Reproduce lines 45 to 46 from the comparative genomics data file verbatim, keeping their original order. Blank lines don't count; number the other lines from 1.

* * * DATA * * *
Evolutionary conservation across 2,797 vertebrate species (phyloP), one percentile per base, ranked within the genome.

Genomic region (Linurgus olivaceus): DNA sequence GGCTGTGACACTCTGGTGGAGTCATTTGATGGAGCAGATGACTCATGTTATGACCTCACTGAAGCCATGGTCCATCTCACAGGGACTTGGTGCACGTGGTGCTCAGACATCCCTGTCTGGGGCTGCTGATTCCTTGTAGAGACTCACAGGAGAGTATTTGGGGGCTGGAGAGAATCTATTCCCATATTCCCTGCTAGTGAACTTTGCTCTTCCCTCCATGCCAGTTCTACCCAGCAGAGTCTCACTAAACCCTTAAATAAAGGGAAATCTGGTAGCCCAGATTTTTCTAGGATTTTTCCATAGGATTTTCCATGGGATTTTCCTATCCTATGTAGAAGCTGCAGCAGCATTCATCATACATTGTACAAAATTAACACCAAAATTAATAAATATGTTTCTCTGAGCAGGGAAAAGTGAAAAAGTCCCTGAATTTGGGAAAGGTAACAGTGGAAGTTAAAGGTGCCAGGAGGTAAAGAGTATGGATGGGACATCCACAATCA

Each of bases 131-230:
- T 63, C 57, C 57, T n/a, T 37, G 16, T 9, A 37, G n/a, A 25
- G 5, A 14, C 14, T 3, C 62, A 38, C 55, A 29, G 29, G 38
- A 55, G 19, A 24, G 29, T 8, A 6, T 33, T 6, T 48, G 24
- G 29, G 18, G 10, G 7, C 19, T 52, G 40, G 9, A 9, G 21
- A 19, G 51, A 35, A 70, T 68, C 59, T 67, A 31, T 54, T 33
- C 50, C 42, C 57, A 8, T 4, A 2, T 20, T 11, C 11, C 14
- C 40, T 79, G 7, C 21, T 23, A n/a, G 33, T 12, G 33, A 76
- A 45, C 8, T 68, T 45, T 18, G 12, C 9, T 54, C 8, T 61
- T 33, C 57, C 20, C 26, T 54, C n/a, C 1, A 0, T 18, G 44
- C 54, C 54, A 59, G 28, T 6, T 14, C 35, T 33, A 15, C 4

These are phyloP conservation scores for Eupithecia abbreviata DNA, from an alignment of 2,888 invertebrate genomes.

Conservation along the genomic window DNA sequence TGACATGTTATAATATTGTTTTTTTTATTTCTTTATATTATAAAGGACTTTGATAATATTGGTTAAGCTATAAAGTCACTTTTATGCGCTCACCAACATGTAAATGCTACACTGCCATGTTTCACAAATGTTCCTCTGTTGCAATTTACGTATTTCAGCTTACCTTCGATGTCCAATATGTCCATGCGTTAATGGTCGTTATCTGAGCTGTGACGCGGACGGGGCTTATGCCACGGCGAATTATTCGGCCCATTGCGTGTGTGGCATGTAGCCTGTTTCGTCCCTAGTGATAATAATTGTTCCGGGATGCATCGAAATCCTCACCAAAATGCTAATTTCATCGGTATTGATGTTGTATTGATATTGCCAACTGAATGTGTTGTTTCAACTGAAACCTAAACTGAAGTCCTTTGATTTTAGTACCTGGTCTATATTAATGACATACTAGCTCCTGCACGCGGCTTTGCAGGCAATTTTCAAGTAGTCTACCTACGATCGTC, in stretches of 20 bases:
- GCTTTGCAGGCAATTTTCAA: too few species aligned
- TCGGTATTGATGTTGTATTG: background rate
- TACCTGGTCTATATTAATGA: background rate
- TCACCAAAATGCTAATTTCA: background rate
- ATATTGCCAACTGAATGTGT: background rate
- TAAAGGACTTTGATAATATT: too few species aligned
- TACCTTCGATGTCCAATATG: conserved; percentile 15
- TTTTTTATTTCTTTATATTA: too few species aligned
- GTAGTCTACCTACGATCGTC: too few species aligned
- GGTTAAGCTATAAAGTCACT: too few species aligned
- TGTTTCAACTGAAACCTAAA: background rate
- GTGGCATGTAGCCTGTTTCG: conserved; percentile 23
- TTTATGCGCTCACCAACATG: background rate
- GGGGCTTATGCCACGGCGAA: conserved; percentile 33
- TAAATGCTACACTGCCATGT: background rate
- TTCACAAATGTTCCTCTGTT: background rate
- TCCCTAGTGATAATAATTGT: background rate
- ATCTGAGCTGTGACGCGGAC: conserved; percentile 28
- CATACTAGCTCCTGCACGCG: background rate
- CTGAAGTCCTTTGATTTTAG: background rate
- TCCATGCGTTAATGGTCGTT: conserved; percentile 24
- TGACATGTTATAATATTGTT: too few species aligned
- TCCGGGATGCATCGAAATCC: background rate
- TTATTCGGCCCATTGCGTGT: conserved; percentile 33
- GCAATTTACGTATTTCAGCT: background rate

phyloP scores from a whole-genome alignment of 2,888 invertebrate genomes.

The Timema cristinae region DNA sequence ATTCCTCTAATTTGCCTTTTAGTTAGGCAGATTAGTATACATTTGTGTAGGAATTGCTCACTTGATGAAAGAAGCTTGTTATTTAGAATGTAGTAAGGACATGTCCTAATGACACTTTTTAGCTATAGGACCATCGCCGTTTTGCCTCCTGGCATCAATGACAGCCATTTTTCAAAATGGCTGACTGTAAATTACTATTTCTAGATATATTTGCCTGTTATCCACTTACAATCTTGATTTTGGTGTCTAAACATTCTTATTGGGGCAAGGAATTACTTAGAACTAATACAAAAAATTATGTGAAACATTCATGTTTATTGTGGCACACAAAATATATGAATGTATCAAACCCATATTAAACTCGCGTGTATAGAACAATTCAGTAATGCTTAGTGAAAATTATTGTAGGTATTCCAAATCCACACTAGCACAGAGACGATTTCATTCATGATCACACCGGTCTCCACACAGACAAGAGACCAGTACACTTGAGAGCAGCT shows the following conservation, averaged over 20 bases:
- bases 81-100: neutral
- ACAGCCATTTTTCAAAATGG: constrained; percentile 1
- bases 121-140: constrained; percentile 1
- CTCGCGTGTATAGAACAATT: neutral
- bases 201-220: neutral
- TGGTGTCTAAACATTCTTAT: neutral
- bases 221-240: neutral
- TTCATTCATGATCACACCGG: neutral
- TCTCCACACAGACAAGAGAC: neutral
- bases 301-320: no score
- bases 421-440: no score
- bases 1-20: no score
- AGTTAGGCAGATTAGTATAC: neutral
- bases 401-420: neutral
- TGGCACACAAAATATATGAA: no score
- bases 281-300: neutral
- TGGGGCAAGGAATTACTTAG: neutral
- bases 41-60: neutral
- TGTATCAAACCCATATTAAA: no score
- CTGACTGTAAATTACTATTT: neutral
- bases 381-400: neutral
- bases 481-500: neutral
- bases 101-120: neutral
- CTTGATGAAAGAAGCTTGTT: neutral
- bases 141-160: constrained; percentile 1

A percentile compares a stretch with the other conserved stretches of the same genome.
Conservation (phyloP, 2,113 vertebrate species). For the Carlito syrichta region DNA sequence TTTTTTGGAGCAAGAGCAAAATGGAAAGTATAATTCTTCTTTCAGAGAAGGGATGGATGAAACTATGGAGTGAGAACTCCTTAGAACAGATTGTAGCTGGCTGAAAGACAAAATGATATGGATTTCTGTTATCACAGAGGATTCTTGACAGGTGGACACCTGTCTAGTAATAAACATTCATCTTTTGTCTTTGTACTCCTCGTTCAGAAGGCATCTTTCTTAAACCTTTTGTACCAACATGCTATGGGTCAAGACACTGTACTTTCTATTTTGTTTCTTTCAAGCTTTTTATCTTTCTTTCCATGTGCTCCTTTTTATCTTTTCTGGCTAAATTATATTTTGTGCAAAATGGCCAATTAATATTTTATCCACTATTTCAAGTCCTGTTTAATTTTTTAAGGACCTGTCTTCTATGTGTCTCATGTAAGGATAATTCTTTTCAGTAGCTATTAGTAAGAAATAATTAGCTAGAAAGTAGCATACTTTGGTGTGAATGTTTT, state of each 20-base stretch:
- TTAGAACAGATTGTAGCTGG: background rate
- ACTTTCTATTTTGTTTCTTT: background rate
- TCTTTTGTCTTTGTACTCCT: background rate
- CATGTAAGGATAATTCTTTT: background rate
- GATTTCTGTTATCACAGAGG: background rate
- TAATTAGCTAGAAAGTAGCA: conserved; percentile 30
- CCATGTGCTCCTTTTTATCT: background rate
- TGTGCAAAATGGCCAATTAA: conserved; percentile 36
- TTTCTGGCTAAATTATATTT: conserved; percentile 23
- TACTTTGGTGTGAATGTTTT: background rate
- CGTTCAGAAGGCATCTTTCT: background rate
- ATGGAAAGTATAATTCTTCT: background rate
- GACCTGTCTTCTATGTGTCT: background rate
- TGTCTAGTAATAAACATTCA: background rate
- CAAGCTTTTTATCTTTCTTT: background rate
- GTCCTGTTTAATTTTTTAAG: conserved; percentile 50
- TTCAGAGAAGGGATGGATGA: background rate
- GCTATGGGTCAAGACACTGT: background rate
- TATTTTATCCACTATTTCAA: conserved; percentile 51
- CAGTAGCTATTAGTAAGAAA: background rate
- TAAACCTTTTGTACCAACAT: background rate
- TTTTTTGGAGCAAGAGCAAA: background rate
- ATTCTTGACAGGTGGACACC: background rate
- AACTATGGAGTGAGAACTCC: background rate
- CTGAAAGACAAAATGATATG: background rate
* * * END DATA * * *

- bases 121-140: constrained; percentile 1
- CTCGCGTGTATAGAACAATT: neutral